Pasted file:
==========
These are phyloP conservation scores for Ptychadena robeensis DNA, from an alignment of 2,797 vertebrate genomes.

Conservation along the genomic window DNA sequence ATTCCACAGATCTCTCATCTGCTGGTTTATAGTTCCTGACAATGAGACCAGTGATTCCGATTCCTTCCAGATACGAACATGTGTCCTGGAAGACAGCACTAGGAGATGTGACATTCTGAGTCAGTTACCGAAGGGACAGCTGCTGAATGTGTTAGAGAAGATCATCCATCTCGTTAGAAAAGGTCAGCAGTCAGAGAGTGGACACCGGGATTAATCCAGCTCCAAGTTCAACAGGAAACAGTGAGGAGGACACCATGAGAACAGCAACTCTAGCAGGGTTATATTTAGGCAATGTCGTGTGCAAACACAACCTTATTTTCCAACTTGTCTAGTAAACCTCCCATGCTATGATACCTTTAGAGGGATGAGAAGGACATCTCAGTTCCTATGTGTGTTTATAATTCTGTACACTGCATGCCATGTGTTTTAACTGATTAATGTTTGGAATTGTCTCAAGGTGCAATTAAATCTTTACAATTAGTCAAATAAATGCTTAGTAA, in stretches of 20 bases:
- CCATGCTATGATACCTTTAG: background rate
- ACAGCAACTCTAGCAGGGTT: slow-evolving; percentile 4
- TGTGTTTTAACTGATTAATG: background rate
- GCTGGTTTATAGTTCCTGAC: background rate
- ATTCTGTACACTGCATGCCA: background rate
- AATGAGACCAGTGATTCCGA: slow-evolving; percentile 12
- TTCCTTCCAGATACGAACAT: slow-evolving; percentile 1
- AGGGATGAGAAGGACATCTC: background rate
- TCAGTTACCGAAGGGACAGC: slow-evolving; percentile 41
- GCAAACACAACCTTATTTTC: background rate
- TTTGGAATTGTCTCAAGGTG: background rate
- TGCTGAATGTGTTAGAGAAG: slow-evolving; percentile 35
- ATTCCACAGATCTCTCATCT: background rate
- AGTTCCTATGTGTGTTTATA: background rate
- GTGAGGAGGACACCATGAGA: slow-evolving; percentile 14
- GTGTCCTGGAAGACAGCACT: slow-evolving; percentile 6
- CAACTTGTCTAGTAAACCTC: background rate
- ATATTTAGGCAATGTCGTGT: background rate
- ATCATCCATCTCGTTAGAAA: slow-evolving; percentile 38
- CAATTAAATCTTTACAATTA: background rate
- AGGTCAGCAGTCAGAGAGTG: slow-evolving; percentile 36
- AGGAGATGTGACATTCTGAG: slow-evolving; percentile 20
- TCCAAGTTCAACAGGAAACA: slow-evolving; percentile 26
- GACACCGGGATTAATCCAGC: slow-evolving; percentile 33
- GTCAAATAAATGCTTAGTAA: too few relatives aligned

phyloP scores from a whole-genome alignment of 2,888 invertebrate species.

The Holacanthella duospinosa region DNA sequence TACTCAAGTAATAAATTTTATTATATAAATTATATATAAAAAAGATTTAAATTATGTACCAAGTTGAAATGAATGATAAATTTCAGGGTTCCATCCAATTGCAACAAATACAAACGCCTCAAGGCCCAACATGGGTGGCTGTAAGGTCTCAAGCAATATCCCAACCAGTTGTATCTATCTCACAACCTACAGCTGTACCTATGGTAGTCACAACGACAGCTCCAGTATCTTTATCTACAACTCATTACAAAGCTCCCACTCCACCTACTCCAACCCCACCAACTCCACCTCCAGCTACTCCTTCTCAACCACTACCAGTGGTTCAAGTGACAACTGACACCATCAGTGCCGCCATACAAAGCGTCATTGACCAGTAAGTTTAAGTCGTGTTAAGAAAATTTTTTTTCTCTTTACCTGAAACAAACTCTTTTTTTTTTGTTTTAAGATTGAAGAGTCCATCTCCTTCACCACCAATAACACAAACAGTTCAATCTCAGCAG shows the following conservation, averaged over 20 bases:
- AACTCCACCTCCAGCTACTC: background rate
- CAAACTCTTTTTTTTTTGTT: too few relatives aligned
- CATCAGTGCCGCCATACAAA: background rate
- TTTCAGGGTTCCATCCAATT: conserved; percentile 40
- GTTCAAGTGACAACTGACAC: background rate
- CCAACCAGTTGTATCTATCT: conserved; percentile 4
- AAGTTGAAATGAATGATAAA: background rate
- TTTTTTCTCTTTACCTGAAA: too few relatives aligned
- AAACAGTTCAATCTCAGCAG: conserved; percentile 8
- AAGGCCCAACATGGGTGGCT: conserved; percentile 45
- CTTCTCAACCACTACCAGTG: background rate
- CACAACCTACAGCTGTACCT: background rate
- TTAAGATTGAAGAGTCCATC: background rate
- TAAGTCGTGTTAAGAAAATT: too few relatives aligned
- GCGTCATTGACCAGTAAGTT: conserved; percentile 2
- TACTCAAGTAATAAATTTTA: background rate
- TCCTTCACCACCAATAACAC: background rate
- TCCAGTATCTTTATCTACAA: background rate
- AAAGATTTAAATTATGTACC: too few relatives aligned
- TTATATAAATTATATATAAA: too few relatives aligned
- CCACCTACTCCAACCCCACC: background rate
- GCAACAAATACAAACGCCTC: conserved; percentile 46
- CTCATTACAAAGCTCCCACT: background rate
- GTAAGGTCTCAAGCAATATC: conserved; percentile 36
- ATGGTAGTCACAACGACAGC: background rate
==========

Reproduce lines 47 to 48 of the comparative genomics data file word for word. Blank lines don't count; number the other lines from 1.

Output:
- TCCAGTATCTTTATCTACAA: background rate
- AAAGATTTAAATTATGTACC: too few relatives aligned